Mini Convertible Pricing and Specs
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Mini CONVERTIBLE FAQs
Check out real-world situations relating to the Mini here, particularly what our experts have to say about them.
Is it hard to get the charger off a Mini Cooper?
Hi Jeanie, assuming you mean the turbo-charger, it is located at the front of the engine, behind the heat shield. It isn't too difficult for an experienced BMW/Mini mechanic to do the job, but the turbo itself may be expensive to replace if it is seized, and you may also be faced with high hourly labour rates going to a BMW/Mini specialist, so do shop around. Please do ensure that you speak to a specialist who has worked on Minis before.
Here's a top tip: assuming also that your Mini is from 2007 to 2014 (R55 through to R60 series), call up Peugeot specialists too, as the 'Prince' engine in Mini turbos is exactly the same as the ones used in some Peugeot 207, 308, 508 and RCZ models from about 2007 to 2015. Later Minis (from 2014 to date with an 'F' designation like F56) use an entirely different engine, so if that's yours, disregard the Peugeot specialist.Show more
Is a new Kia Cerato a good 2015 Mini Cooper replacement?
You can get a good feel for a car’s quality simply by looking at things like the paint finish, the panel fit, the feel of the doors as they open and shut, the touch of the trim and plastics in the cabin. Kia’s quality is generally good; I can’t see any reason why you should be disappointed with the Cerato.Show more
What electric car should I buy?
We can understand your feelings about the centrally-mounted screen in the Tesla, though you do get used to it surprisingly quickly.
As for the other models you’ve mentioned, we’ve had to get the crystal ball out to attempt to answer you!
The Polestar 2 will be on sale by the end of 2020, if all goes to plan. The company will be pushing hard to make that happen.
The VW ID3 is likely not going to be here until 2021, likely the mid or latter part of that year. It certainly has a lot of potential, and with pricing set to start below $50,000, it could well be The People’s (Electric) Car.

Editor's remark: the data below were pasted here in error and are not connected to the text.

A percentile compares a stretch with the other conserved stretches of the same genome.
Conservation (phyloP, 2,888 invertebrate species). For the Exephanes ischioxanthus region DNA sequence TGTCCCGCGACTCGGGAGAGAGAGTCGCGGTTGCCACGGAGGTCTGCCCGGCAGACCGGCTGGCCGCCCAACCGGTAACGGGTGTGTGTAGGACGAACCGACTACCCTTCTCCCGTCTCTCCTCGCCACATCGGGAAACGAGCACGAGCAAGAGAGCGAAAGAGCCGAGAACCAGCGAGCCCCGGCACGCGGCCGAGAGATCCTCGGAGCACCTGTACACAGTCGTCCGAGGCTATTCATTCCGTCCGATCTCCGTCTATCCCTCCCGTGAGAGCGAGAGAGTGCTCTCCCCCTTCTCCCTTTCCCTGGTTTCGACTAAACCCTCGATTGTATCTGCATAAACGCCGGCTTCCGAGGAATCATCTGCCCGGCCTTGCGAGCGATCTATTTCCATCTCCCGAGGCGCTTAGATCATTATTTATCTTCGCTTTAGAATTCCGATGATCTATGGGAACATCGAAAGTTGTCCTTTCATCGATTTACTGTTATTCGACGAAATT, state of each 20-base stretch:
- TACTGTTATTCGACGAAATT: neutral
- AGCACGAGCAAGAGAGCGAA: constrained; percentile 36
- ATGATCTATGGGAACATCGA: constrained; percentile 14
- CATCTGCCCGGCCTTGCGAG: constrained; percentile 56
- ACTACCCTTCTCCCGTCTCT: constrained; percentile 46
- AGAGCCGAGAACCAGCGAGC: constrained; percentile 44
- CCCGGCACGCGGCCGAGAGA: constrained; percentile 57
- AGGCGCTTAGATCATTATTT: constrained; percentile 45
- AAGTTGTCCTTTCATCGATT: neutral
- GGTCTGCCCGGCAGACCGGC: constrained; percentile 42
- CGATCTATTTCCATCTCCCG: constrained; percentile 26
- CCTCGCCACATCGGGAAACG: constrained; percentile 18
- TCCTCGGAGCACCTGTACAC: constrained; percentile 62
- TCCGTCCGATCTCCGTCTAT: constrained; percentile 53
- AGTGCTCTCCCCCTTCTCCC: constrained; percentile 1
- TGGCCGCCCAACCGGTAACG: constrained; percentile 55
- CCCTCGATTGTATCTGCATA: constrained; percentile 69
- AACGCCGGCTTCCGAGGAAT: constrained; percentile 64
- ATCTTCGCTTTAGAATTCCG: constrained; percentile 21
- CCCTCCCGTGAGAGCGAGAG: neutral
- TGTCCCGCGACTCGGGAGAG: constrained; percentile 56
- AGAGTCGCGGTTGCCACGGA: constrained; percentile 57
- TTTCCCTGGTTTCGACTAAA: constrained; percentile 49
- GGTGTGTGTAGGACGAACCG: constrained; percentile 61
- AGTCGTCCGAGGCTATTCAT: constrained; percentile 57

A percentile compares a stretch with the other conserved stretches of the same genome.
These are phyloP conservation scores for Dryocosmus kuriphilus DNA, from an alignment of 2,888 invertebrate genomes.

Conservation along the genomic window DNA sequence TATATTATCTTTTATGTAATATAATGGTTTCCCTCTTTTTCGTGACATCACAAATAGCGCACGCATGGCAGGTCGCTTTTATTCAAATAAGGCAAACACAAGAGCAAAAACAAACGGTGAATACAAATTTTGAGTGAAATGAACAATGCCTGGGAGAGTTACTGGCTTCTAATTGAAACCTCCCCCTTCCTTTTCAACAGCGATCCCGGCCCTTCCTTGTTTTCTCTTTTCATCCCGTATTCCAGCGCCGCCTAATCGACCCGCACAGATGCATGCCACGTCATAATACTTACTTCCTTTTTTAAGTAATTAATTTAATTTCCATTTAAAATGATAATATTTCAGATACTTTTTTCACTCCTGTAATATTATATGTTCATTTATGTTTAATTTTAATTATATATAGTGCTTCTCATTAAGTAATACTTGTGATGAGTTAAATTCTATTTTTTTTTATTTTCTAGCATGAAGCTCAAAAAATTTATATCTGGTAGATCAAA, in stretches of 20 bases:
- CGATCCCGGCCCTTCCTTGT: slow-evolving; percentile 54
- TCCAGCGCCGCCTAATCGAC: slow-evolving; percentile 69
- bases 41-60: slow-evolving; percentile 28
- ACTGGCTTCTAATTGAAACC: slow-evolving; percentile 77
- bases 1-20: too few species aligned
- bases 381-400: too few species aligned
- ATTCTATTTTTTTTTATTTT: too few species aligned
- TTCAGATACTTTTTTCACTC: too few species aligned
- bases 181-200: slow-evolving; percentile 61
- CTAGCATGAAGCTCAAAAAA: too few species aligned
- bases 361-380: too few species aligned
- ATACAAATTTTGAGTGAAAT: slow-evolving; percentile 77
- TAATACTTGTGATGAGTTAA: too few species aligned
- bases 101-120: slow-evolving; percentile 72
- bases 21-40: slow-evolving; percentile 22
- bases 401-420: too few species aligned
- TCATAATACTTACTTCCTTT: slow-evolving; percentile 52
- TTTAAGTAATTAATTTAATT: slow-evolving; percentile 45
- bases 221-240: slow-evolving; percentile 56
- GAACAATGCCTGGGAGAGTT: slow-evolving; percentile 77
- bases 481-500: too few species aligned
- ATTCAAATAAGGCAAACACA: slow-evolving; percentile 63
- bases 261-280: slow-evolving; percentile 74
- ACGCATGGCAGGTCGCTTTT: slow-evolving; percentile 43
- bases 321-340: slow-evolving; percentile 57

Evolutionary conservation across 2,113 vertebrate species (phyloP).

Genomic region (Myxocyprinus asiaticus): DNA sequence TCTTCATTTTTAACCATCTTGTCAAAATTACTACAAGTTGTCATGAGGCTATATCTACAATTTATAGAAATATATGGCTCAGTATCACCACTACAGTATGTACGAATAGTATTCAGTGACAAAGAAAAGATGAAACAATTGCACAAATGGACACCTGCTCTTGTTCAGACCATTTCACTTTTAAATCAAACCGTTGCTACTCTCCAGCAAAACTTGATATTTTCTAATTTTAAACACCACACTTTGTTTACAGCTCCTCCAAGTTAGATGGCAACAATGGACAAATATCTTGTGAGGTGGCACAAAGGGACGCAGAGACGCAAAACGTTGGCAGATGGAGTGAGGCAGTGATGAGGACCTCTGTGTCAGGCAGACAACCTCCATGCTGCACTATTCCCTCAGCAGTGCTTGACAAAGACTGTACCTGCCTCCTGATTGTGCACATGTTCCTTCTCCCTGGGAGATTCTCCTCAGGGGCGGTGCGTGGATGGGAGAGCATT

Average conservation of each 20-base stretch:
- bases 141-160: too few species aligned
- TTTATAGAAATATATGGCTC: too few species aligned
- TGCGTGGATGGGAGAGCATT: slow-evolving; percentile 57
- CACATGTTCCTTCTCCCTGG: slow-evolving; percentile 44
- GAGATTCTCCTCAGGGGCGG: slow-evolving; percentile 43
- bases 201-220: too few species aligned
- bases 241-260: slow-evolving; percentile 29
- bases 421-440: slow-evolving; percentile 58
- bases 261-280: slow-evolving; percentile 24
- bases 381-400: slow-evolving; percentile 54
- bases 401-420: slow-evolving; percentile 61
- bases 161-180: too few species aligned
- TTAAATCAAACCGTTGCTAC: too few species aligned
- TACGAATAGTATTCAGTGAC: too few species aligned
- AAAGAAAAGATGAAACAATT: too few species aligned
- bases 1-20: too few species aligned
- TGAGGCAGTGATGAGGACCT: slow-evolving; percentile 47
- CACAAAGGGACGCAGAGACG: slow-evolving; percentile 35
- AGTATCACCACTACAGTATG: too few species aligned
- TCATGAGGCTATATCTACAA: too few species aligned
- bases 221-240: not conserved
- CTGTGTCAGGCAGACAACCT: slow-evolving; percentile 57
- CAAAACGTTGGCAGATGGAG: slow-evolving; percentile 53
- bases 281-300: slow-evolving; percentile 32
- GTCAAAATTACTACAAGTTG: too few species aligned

There are other options coming, though it depends on your diary and your budget.
You could consider the Tesla Model S, which may have been around for a while, but that also means it has a more traceable reliability history. It has a digital instrument cluster in the regular spot as well.
Have you looked at the Jaguar i-Pace? It has a claimed range of 470 kilometres, though it is on the pricey side of the equation, starting from about $125,000.
Indeed, a high price tag is a common theme among those EVs with big battery capacity and expansive driving range, because you’re basically covering the cost of the batteries with your money.
For instance, there’s the Audi e-tron quattro, which is due here in early 2020. That model will have a range of “more than 400 kilometres”, and - we suspect - a price tag above $120,000.
If 2021 isn’t too long to wait, there’s the Volvo XC40 Recharge coming then. Based on our previous experience with Volvo XC40s, it’ll be a great small SUV, with predicted range of 400km - though we think that’s understating it, because it has a 78kWh battery pack, and it has AWD too.
At the more affordable end - though admittedly still not quite meeting your expectations for range - there’s the very impressive Hyundai Kona Electric, which has a WLTP range of 449km, and a price tag of around $65k. It isn’t all-wheel drive though.
The Mini Cooper SE will also arrive in mid-2020, with pricing set to be less than $60k. But again, a range of 270km will likely rule it out for your needs, and its 2WD as well.
Another new small EV due next year is the Mazda MX-30. Pricing is still to be confirmed, and range isn’t great at about 300km. It’s FWD too.
In short, at this point in time - and out towards the end of 2020 - it looks like you’ll either need to spend a big amount of money on a premium EV to get the best range possible, or you’ll have to get used to the Model 3’s screen. You could always get an aftermarket head-up display fitted…Show more